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FZ-271916-20

Gary Krist
Unaffiliated independent scholar
The 1871 Murder Trial of Laura D. Fair and the End of Frontier-Era San Francisco

Research and writing leading to a book on the sensational murder trial of Laura D. Fair (1837-1919) and its impact on the city of San Francisco.   

The 1871 trial of Laura D. Fair for the murder of her longtime adulterous lover, A.P. Crittenden, was one of the most notorious and controversial court cases in American history. Centering on all-important social issues like the sanctity of the family, the significance of reputation, and the range of acceptable expressions of gender, the trial challenged long-held beliefs of an American populace still searching for moral consensus after the shattering divisiveness of civil war. And although the spectacle of the trial dominated front pages nationwide, its outcome was of critical importance to the city in which the drama played out—San Francisco, a still-adolescent metropolis in the 1870s, eager to shed its Gold Rush-era reputation as a raucous and untamed frontier town. My book will recount this story of surprisingly modern cultural conflicts and explore what it meant—both for a nation still scarred by war and for the rapidly growing city that hoped to take its rightful place in it.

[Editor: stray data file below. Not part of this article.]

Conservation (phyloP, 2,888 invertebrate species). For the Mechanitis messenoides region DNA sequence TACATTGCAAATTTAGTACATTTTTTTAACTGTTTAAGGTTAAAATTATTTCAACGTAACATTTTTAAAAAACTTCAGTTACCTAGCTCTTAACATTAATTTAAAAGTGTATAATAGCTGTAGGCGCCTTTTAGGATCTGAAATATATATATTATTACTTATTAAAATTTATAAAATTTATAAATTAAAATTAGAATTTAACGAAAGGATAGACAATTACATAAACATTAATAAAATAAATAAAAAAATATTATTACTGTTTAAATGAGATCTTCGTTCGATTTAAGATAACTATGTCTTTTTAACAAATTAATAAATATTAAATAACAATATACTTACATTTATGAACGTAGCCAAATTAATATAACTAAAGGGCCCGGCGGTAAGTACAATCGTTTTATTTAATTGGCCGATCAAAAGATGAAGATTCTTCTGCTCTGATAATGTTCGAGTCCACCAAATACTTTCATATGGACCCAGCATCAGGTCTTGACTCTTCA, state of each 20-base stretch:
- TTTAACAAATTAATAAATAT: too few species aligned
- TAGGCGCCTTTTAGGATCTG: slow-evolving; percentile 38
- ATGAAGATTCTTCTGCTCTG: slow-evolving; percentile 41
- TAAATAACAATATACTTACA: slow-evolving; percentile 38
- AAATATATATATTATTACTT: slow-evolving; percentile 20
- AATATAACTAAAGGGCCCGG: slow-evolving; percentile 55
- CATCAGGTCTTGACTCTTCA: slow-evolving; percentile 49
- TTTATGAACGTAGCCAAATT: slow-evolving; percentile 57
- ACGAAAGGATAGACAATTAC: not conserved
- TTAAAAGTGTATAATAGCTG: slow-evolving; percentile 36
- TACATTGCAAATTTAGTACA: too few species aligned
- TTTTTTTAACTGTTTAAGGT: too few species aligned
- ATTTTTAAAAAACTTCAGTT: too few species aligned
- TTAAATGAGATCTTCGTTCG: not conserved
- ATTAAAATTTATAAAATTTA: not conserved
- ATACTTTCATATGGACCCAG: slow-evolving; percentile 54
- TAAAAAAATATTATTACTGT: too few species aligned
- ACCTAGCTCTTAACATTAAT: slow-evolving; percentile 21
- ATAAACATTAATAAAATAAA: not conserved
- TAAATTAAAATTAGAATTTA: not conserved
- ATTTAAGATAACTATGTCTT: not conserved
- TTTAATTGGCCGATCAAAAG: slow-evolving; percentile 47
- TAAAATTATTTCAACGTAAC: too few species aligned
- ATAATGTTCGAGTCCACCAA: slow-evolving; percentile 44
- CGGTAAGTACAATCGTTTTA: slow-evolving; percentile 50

Project fields:
U.S. History

Program:
Public Scholars

Division:
Research Programs

Totals:
$60,000 (approved)
$60,000 (awarded)

Grant period:
9/1/2020 – 8/31/2021